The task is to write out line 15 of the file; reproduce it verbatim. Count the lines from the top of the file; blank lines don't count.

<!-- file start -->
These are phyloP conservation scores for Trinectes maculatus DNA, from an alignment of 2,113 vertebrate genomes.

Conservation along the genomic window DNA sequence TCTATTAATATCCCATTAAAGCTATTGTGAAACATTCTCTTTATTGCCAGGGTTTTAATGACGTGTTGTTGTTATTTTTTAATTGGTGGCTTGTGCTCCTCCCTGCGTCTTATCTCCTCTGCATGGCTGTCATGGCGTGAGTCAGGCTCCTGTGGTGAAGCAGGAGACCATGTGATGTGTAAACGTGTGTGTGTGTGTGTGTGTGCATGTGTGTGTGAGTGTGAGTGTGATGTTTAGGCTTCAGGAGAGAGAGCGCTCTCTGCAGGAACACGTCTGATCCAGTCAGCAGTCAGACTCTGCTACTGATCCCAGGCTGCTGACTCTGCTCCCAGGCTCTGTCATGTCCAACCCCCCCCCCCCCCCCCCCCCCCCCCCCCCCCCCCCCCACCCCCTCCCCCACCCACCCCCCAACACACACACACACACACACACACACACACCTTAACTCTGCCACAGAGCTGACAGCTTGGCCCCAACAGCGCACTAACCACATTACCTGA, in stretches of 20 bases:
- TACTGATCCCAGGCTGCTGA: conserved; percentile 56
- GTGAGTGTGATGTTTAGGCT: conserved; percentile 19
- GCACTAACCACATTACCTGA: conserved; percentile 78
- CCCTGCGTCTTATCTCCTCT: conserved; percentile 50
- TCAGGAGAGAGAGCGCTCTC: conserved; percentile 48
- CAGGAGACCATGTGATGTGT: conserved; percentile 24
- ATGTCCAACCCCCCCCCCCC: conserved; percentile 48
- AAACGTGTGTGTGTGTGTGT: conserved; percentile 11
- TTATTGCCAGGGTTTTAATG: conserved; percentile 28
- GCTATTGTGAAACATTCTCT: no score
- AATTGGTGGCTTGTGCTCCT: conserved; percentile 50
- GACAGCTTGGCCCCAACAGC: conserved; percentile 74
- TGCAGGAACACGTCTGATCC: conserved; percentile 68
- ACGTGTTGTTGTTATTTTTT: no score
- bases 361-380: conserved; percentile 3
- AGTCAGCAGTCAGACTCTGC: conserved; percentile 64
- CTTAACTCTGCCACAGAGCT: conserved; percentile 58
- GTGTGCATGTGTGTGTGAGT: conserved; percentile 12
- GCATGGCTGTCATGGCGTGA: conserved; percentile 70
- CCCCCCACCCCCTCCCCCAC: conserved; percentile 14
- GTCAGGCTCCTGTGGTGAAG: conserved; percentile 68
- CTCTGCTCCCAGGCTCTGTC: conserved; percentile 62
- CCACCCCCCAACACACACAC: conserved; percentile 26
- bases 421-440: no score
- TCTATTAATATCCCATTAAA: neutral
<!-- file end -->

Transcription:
- TGCAGGAACACGTCTGATCC: conserved; percentile 68